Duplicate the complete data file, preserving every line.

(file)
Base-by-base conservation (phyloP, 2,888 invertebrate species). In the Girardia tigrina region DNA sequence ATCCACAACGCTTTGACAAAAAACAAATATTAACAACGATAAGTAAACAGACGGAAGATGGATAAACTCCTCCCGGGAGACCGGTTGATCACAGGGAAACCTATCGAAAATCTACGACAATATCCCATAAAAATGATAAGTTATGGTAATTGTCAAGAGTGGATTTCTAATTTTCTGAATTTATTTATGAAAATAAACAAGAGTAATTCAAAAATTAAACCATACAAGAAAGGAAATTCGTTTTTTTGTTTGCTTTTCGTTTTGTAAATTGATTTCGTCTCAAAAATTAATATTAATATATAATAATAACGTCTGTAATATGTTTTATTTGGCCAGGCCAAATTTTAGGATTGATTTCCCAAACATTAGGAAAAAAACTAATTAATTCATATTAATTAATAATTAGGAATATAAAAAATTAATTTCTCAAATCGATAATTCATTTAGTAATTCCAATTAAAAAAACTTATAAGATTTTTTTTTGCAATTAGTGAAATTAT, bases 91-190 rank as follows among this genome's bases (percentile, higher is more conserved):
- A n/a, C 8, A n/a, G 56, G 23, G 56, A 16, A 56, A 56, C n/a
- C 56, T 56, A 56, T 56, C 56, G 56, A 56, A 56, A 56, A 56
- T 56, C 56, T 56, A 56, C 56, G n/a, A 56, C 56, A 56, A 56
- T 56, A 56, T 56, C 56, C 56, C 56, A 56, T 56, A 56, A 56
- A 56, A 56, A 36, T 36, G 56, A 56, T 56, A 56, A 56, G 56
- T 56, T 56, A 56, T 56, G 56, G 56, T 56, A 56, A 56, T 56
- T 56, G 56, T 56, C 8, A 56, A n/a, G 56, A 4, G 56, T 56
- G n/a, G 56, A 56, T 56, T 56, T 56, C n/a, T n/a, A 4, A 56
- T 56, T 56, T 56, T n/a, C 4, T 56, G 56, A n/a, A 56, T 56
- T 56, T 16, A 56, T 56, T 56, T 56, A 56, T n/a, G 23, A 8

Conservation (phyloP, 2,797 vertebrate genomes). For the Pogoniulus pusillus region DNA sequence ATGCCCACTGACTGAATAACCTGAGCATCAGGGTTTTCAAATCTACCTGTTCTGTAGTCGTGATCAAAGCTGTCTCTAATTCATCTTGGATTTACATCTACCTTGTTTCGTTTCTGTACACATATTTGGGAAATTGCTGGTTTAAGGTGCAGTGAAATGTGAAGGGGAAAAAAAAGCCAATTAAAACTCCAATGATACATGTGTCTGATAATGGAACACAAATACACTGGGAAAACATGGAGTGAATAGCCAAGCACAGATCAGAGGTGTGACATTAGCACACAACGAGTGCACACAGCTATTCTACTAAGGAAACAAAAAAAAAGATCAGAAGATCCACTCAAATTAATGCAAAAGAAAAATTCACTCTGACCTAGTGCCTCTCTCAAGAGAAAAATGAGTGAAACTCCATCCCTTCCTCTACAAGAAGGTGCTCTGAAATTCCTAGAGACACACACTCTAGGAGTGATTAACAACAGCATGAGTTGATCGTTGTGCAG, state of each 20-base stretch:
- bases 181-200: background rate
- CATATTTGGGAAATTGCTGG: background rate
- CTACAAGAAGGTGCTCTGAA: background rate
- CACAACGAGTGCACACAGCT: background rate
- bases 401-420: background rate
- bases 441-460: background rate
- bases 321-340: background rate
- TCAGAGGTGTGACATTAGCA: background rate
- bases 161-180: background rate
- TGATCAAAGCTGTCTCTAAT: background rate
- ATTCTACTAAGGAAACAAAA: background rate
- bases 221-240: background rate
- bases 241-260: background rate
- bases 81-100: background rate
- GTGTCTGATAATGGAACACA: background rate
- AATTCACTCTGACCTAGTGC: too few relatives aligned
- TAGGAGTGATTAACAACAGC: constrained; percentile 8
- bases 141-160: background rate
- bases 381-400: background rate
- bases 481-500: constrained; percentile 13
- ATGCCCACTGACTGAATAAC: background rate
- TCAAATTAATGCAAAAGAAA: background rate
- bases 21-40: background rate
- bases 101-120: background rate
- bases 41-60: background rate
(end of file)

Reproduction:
Base-by-base conservation (phyloP, 2,888 invertebrate species). In the Girardia tigrina region DNA sequence ATCCACAACGCTTTGACAAAAAACAAATATTAACAACGATAAGTAAACAGACGGAAGATGGATAAACTCCTCCCGGGAGACCGGTTGATCACAGGGAAACCTATCGAAAATCTACGACAATATCCCATAAAAATGATAAGTTATGGTAATTGTCAAGAGTGGATTTCTAATTTTCTGAATTTATTTATGAAAATAAACAAGAGTAATTCAAAAATTAAACCATACAAGAAAGGAAATTCGTTTTTTTGTTTGCTTTTCGTTTTGTAAATTGATTTCGTCTCAAAAATTAATATTAATATATAATAATAACGTCTGTAATATGTTTTATTTGGCCAGGCCAAATTTTAGGATTGATTTCCCAAACATTAGGAAAAAAACTAATTAATTCATATTAATTAATAATTAGGAATATAAAAAATTAATTTCTCAAATCGATAATTCATTTAGTAATTCCAATTAAAAAAACTTATAAGATTTTTTTTTGCAATTAGTGAAATTAT, bases 91-190 rank as follows among this genome's bases (percentile, higher is more conserved):
- A n/a, C 8, A n/a, G 56, G 23, G 56, A 16, A 56, A 56, C n/a
- C 56, T 56, A 56, T 56, C 56, G 56, A 56, A 56, A 56, A 56
- T 56, C 56, T 56, A 56, C 56, G n/a, A 56, C 56, A 56, A 56
- T 56, A 56, T 56, C 56, C 56, C 56, A 56, T 56, A 56, A 56
- A 56, A 56, A 36, T 36, G 56, A 56, T 56, A 56, A 56, G 56
- T 56, T 56, A 56, T 56, G 56, G 56, T 56, A 56, A 56, T 56
- T 56, G 56, T 56, C 8, A 56, A n/a, G 56, A 4, G 56, T 56
- G n/a, G 56, A 56, T 56, T 56, T 56, C n/a, T n/a, A 4, A 56
- T 56, T 56, T 56, T n/a, C 4, T 56, G 56, A n/a, A 56, T 56
- T 56, T 16, A 56, T 56, T 56, T 56, A 56, T n/a, G 23, A 8

Conservation (phyloP, 2,797 vertebrate genomes). For the Pogoniulus pusillus region DNA sequence ATGCCCACTGACTGAATAACCTGAGCATCAGGGTTTTCAAATCTACCTGTTCTGTAGTCGTGATCAAAGCTGTCTCTAATTCATCTTGGATTTACATCTACCTTGTTTCGTTTCTGTACACATATTTGGGAAATTGCTGGTTTAAGGTGCAGTGAAATGTGAAGGGGAAAAAAAAGCCAATTAAAACTCCAATGATACATGTGTCTGATAATGGAACACAAATACACTGGGAAAACATGGAGTGAATAGCCAAGCACAGATCAGAGGTGTGACATTAGCACACAACGAGTGCACACAGCTATTCTACTAAGGAAACAAAAAAAAAGATCAGAAGATCCACTCAAATTAATGCAAAAGAAAAATTCACTCTGACCTAGTGCCTCTCTCAAGAGAAAAATGAGTGAAACTCCATCCCTTCCTCTACAAGAAGGTGCTCTGAAATTCCTAGAGACACACACTCTAGGAGTGATTAACAACAGCATGAGTTGATCGTTGTGCAG, state of each 20-base stretch:
- bases 181-200: background rate
- CATATTTGGGAAATTGCTGG: background rate
- CTACAAGAAGGTGCTCTGAA: background rate
- CACAACGAGTGCACACAGCT: background rate
- bases 401-420: background rate
- bases 441-460: background rate
- bases 321-340: background rate
- TCAGAGGTGTGACATTAGCA: background rate
- bases 161-180: background rate
- TGATCAAAGCTGTCTCTAAT: background rate
- ATTCTACTAAGGAAACAAAA: background rate
- bases 221-240: background rate
- bases 241-260: background rate
- bases 81-100: background rate
- GTGTCTGATAATGGAACACA: background rate
- AATTCACTCTGACCTAGTGC: too few relatives aligned
- TAGGAGTGATTAACAACAGC: constrained; percentile 8
- bases 141-160: background rate
- bases 381-400: background rate
- bases 481-500: constrained; percentile 13
- ATGCCCACTGACTGAATAAC: background rate
- TCAAATTAATGCAAAAGAAA: background rate
- bases 21-40: background rate
- bases 101-120: background rate
- bases 41-60: background rate